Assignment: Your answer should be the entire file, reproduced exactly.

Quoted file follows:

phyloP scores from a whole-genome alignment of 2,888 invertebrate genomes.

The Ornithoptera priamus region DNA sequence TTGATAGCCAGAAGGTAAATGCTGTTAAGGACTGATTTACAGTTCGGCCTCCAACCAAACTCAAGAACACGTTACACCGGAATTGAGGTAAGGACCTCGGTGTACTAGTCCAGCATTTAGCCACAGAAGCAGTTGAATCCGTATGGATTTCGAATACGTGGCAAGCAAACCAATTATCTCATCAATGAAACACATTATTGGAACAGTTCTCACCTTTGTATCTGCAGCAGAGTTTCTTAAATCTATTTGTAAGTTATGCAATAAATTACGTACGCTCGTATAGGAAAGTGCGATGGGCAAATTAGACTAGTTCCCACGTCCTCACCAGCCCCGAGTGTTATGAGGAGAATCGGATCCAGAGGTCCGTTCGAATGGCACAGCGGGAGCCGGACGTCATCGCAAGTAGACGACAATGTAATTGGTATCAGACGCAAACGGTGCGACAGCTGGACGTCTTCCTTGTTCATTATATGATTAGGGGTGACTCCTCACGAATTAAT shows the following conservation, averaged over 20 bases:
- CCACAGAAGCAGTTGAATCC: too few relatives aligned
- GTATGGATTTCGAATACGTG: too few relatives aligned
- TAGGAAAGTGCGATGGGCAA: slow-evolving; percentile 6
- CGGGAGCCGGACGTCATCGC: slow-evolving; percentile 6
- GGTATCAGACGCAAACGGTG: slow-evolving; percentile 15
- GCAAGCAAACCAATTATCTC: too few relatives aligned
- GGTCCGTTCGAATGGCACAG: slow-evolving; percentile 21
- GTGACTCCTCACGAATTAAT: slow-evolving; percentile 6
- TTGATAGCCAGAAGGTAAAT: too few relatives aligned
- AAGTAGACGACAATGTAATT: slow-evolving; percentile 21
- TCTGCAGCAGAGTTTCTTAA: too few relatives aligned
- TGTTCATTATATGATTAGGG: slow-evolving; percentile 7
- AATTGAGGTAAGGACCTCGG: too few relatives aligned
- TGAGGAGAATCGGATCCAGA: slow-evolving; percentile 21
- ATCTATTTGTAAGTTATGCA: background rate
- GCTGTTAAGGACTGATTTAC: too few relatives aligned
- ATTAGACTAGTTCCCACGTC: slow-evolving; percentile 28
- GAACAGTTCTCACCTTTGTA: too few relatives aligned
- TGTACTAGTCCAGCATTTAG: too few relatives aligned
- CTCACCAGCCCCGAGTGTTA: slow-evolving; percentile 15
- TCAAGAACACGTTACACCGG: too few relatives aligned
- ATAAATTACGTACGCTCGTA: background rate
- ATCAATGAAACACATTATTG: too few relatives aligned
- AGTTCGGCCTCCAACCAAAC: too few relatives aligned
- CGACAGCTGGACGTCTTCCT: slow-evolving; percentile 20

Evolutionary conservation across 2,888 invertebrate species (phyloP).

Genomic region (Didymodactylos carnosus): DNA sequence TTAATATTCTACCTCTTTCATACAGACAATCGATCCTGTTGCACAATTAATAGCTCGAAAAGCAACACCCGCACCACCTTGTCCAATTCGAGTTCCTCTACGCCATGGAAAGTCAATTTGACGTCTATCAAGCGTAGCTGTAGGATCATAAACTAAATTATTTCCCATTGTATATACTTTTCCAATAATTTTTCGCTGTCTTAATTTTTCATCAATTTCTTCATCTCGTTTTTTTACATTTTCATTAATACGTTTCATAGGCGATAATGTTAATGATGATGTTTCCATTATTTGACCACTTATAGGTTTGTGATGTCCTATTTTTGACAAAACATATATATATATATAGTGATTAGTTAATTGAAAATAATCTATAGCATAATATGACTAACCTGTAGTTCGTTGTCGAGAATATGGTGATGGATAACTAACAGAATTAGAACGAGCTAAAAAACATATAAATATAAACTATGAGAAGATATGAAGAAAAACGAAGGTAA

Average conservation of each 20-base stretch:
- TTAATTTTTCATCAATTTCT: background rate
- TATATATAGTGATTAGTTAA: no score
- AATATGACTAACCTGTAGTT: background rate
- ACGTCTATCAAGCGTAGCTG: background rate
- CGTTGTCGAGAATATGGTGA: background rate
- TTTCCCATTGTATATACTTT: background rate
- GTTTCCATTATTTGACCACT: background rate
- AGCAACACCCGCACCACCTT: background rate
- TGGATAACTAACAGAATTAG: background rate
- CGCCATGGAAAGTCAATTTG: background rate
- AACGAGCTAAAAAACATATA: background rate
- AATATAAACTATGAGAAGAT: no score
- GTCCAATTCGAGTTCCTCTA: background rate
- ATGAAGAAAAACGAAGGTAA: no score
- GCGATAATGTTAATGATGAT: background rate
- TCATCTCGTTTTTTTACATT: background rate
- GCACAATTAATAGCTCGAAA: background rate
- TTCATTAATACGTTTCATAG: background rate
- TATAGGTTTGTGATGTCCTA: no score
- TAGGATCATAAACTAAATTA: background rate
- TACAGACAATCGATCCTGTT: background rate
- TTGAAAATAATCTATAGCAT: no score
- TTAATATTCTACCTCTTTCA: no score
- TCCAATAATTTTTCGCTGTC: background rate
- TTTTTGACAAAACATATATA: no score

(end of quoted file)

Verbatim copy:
phyloP scores from a whole-genome alignment of 2,888 invertebrate genomes.

The Ornithoptera priamus region DNA sequence TTGATAGCCAGAAGGTAAATGCTGTTAAGGACTGATTTACAGTTCGGCCTCCAACCAAACTCAAGAACACGTTACACCGGAATTGAGGTAAGGACCTCGGTGTACTAGTCCAGCATTTAGCCACAGAAGCAGTTGAATCCGTATGGATTTCGAATACGTGGCAAGCAAACCAATTATCTCATCAATGAAACACATTATTGGAACAGTTCTCACCTTTGTATCTGCAGCAGAGTTTCTTAAATCTATTTGTAAGTTATGCAATAAATTACGTACGCTCGTATAGGAAAGTGCGATGGGCAAATTAGACTAGTTCCCACGTCCTCACCAGCCCCGAGTGTTATGAGGAGAATCGGATCCAGAGGTCCGTTCGAATGGCACAGCGGGAGCCGGACGTCATCGCAAGTAGACGACAATGTAATTGGTATCAGACGCAAACGGTGCGACAGCTGGACGTCTTCCTTGTTCATTATATGATTAGGGGTGACTCCTCACGAATTAAT shows the following conservation, averaged over 20 bases:
- CCACAGAAGCAGTTGAATCC: too few relatives aligned
- GTATGGATTTCGAATACGTG: too few relatives aligned
- TAGGAAAGTGCGATGGGCAA: slow-evolving; percentile 6
- CGGGAGCCGGACGTCATCGC: slow-evolving; percentile 6
- GGTATCAGACGCAAACGGTG: slow-evolving; percentile 15
- GCAAGCAAACCAATTATCTC: too few relatives aligned
- GGTCCGTTCGAATGGCACAG: slow-evolving; percentile 21
- GTGACTCCTCACGAATTAAT: slow-evolving; percentile 6
- TTGATAGCCAGAAGGTAAAT: too few relatives aligned
- AAGTAGACGACAATGTAATT: slow-evolving; percentile 21
- TCTGCAGCAGAGTTTCTTAA: too few relatives aligned
- TGTTCATTATATGATTAGGG: slow-evolving; percentile 7
- AATTGAGGTAAGGACCTCGG: too few relatives aligned
- TGAGGAGAATCGGATCCAGA: slow-evolving; percentile 21
- ATCTATTTGTAAGTTATGCA: background rate
- GCTGTTAAGGACTGATTTAC: too few relatives aligned
- ATTAGACTAGTTCCCACGTC: slow-evolving; percentile 28
- GAACAGTTCTCACCTTTGTA: too few relatives aligned
- TGTACTAGTCCAGCATTTAG: too few relatives aligned
- CTCACCAGCCCCGAGTGTTA: slow-evolving; percentile 15
- TCAAGAACACGTTACACCGG: too few relatives aligned
- ATAAATTACGTACGCTCGTA: background rate
- ATCAATGAAACACATTATTG: too few relatives aligned
- AGTTCGGCCTCCAACCAAAC: too few relatives aligned
- CGACAGCTGGACGTCTTCCT: slow-evolving; percentile 20

Evolutionary conservation across 2,888 invertebrate species (phyloP).

Genomic region (Didymodactylos carnosus): DNA sequence TTAATATTCTACCTCTTTCATACAGACAATCGATCCTGTTGCACAATTAATAGCTCGAAAAGCAACACCCGCACCACCTTGTCCAATTCGAGTTCCTCTACGCCATGGAAAGTCAATTTGACGTCTATCAAGCGTAGCTGTAGGATCATAAACTAAATTATTTCCCATTGTATATACTTTTCCAATAATTTTTCGCTGTCTTAATTTTTCATCAATTTCTTCATCTCGTTTTTTTACATTTTCATTAATACGTTTCATAGGCGATAATGTTAATGATGATGTTTCCATTATTTGACCACTTATAGGTTTGTGATGTCCTATTTTTGACAAAACATATATATATATATAGTGATTAGTTAATTGAAAATAATCTATAGCATAATATGACTAACCTGTAGTTCGTTGTCGAGAATATGGTGATGGATAACTAACAGAATTAGAACGAGCTAAAAAACATATAAATATAAACTATGAGAAGATATGAAGAAAAACGAAGGTAA

Average conservation of each 20-base stretch:
- TTAATTTTTCATCAATTTCT: background rate
- TATATATAGTGATTAGTTAA: no score
- AATATGACTAACCTGTAGTT: background rate
- ACGTCTATCAAGCGTAGCTG: background rate
- CGTTGTCGAGAATATGGTGA: background rate
- TTTCCCATTGTATATACTTT: background rate
- GTTTCCATTATTTGACCACT: background rate
- AGCAACACCCGCACCACCTT: background rate
- TGGATAACTAACAGAATTAG: background rate
- CGCCATGGAAAGTCAATTTG: background rate
- AACGAGCTAAAAAACATATA: background rate
- AATATAAACTATGAGAAGAT: no score
- GTCCAATTCGAGTTCCTCTA: background rate
- ATGAAGAAAAACGAAGGTAA: no score
- GCGATAATGTTAATGATGAT: background rate
- TCATCTCGTTTTTTTACATT: background rate
- GCACAATTAATAGCTCGAAA: background rate
- TTCATTAATACGTTTCATAG: background rate
- TATAGGTTTGTGATGTCCTA: no score
- TAGGATCATAAACTAAATTA: background rate
- TACAGACAATCGATCCTGTT: background rate
- TTGAAAATAATCTATAGCAT: no score
- TTAATATTCTACCTCTTTCA: no score
- TCCAATAATTTTTCGCTGTC: background rate
- TTTTTGACAAAACATATATA: no score